I watched him closely as he shuffled down the street. He'd abandoned weeks earlier his last concession to hygiene and his appearance was darkening, assembling itself scabwise around an archetype of the common derelict. He was dirty and ragged and bleak of eye, discharging on all frequencies the despondency of a pariah, but despite the extent of his accumulated filth I still found him deeply disappointing. By such an advanced stage of the program I expect to see a trainee disfiguring himself both in body and in mind, auto-perverting so as to confront the day's torments with some black approximation of joy. I expect to see a flesh grown heavy with deformities as it sickens into its new vocation. His refusal to incorporate the available corruptions made him a bottom-tier candidate, worthless and almost certainly destined for the cull, but I drew little consolation from that fact. His unscarred flesh was a brazen insult to everything I held most dear, proof that the methods I'd employed to that point had not been sufficiently brutal. Throughout his journey across the darkened precinct I filled his ear with threats of annihilation, vowing anew to crush everything within him that was decent or commonplace or mild. I told him I that should not be at all surprised if he perished this very day.
As he emerged from the tangle of residential streets he put his hands in his pockets and leaned forward into the wind, a cold air scouring the deadlands that lined the western perimeter of the rail yards. The pedestrian bridge that spanned the tracks loomed gantrylike up ahead and he homed upon it without lifting his gaze as if preprogrammed in a dream. "You will suffer terribly today," I said. "Always remember that the ruptures I aim to induce are not ends in themselves but rather prerequisites for securing your entrance to yet higher levels of ordeal. Picture me opening your ribcage like a drunken surgeon. Picture me drawing out your bone marrow and replacing it with novel alloys of molten steel and slag. I know you still believe that you can fail your way back to the life from which I plucked you, but attachment to such fictions will only compel me to keep raising the index of your torments. Thus far you have failed me as no trainee has failed before you and the fault for everything that befalls you now is therefore entirely your own. Know that I consider your every misstep to be a plea for harsher treatment. Merely by waking in the morning, by continuing to draw breath, you acquiesce to a domain shorn of limits," I said.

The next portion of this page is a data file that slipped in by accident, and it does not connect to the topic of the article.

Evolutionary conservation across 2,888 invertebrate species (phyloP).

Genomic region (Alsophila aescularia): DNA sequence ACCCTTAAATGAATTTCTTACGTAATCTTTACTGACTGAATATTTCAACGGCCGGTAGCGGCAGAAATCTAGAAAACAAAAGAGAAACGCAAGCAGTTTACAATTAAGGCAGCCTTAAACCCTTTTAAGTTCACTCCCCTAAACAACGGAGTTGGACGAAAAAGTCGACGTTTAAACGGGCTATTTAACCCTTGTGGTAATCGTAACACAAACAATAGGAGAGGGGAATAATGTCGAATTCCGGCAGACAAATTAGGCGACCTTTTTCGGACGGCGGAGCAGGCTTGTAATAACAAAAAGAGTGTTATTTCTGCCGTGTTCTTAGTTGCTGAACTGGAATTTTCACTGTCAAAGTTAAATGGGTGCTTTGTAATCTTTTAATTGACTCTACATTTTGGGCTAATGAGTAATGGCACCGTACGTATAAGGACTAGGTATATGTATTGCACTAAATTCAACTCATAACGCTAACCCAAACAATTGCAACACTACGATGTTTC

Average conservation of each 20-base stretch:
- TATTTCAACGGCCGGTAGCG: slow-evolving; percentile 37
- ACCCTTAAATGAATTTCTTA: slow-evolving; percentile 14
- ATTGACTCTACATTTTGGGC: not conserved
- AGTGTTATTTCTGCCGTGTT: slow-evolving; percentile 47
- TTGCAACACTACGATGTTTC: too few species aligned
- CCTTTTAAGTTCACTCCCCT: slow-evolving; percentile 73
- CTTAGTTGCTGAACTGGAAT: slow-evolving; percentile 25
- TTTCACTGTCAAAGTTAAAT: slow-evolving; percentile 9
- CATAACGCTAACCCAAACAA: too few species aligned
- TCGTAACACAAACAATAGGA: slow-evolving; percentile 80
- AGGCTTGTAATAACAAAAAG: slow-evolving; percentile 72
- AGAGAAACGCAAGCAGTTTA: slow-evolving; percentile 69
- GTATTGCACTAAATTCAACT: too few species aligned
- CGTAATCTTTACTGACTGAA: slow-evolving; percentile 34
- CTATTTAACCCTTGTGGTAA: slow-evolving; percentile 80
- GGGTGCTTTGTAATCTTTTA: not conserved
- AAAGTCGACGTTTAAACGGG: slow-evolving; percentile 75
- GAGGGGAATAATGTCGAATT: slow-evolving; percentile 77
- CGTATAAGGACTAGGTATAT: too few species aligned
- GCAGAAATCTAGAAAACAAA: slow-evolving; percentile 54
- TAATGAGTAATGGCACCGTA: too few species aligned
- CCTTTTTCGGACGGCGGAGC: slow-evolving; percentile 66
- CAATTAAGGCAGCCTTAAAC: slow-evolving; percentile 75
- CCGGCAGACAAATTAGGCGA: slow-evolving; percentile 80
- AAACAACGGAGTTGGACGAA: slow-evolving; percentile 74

He had not yet wept and I noted this with consternation, for it seemed that only yesterday I'd been able to break him within minutes of reveille, maintaining him for however long I pleased in a state of sobbing desolation. I closed my eyes and imagined myself standing over the broken bodies of all the trainees I'd murdered over the years: the corpses were piled thigh-high all around me and hidden beneath them a stream of warm decomposition ran silklike over my feet. I drew strength from this image and from the notion that his body might soon join these countless others, yet another piece of worthless refuse thrown atop the mouldering pile. When I opened my eyes the vision of carnage hung momentarily before me like muscled steam and through its dissipating substance I watched him climb the stairs to the surface of the bridge proper. As he crossed the span into the penumbra of the rail yards I felt a brief and delicious tension like the frisson before the kill, and once the darkness had swallowed him completely I smiled and breathed deeply of the polluted air, for he now stood within my domain. I knew that if I unleashed upon him the ordeals then dancing in my imagination he would last for only a few months, a half-year at most, but the prospect of his imminent destruction was one I found delectable nonetheless. Call it a measure of my own obsessions, my enslavement to a nightbound ideal. Given free rein I would cleanse this program of all rhythm and restraint and periodicity and instead submit every single trainee to an unremitting stream of horrors. I would devise an assault of dazzling ferocity—better to let the legion go unreplenished than admit even one candidate who bears the taint of the mundane—and exterminate them all.